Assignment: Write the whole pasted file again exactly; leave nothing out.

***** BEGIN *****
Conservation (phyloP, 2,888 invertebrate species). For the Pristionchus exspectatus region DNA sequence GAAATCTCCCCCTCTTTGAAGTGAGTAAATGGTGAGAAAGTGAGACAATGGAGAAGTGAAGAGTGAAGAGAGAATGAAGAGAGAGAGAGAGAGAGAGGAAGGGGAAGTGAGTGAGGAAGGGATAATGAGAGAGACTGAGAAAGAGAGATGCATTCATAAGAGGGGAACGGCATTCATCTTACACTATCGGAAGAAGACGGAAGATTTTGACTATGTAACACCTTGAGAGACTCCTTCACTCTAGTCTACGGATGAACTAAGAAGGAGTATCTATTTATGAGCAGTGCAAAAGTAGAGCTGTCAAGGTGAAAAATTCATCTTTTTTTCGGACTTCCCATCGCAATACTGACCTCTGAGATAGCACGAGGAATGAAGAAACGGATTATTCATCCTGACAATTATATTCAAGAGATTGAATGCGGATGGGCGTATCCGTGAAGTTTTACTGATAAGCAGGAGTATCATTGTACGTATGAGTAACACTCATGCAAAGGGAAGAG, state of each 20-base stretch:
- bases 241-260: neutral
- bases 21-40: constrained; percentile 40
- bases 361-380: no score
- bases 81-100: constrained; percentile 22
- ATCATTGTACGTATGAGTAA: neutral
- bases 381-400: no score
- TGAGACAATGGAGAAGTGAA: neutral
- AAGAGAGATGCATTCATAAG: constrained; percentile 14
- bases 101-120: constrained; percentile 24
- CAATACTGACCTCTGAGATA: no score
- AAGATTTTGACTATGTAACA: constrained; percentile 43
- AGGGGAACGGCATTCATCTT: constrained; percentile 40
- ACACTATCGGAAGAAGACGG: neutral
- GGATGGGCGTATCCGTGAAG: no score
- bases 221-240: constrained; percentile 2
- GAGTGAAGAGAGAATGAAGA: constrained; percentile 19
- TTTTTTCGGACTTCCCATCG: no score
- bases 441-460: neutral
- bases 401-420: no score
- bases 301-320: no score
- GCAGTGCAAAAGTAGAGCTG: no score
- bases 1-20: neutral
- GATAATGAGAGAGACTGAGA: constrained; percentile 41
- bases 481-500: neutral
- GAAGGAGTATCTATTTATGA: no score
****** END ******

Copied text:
Conservation (phyloP, 2,888 invertebrate species). For the Pristionchus exspectatus region DNA sequence GAAATCTCCCCCTCTTTGAAGTGAGTAAATGGTGAGAAAGTGAGACAATGGAGAAGTGAAGAGTGAAGAGAGAATGAAGAGAGAGAGAGAGAGAGAGGAAGGGGAAGTGAGTGAGGAAGGGATAATGAGAGAGACTGAGAAAGAGAGATGCATTCATAAGAGGGGAACGGCATTCATCTTACACTATCGGAAGAAGACGGAAGATTTTGACTATGTAACACCTTGAGAGACTCCTTCACTCTAGTCTACGGATGAACTAAGAAGGAGTATCTATTTATGAGCAGTGCAAAAGTAGAGCTGTCAAGGTGAAAAATTCATCTTTTTTTCGGACTTCCCATCGCAATACTGACCTCTGAGATAGCACGAGGAATGAAGAAACGGATTATTCATCCTGACAATTATATTCAAGAGATTGAATGCGGATGGGCGTATCCGTGAAGTTTTACTGATAAGCAGGAGTATCATTGTACGTATGAGTAACACTCATGCAAAGGGAAGAG, state of each 20-base stretch:
- bases 241-260: neutral
- bases 21-40: constrained; percentile 40
- bases 361-380: no score
- bases 81-100: constrained; percentile 22
- ATCATTGTACGTATGAGTAA: neutral
- bases 381-400: no score
- TGAGACAATGGAGAAGTGAA: neutral
- AAGAGAGATGCATTCATAAG: constrained; percentile 14
- bases 101-120: constrained; percentile 24
- CAATACTGACCTCTGAGATA: no score
- AAGATTTTGACTATGTAACA: constrained; percentile 43
- AGGGGAACGGCATTCATCTT: constrained; percentile 40
- ACACTATCGGAAGAAGACGG: neutral
- GGATGGGCGTATCCGTGAAG: no score
- bases 221-240: constrained; percentile 2
- GAGTGAAGAGAGAATGAAGA: constrained; percentile 19
- TTTTTTCGGACTTCCCATCG: no score
- bases 441-460: neutral
- bases 401-420: no score
- bases 301-320: no score
- GCAGTGCAAAAGTAGAGCTG: no score
- bases 1-20: neutral
- GATAATGAGAGAGACTGAGA: constrained; percentile 41
- bases 481-500: neutral
- GAAGGAGTATCTATTTATGA: no score